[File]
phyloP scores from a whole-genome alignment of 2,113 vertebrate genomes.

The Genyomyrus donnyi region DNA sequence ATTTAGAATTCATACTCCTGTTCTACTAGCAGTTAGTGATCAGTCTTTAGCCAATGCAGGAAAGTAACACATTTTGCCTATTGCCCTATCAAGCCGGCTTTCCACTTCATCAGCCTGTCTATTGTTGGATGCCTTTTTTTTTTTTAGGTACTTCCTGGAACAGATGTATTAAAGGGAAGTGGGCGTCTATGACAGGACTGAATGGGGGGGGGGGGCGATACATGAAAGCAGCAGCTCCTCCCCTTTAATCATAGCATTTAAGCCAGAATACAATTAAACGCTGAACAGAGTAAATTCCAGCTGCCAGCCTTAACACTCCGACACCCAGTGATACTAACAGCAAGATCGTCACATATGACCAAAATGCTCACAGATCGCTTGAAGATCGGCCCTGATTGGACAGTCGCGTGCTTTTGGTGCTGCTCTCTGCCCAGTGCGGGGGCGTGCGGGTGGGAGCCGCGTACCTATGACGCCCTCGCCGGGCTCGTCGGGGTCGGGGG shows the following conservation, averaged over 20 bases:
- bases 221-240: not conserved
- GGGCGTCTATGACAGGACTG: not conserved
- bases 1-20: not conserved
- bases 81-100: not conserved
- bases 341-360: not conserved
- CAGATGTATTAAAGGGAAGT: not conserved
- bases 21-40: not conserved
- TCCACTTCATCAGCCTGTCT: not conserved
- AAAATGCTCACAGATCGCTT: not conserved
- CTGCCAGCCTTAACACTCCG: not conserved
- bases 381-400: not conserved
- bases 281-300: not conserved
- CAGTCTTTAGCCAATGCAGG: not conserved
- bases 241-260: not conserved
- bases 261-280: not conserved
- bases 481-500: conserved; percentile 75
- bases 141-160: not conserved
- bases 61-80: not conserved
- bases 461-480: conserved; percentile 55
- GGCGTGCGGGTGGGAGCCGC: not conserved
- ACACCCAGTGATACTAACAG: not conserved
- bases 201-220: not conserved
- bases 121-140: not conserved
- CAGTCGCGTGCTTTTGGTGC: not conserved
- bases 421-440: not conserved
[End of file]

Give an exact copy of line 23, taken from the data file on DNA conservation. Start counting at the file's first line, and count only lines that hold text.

- ACACCCAGTGATACTAACAG: not conserved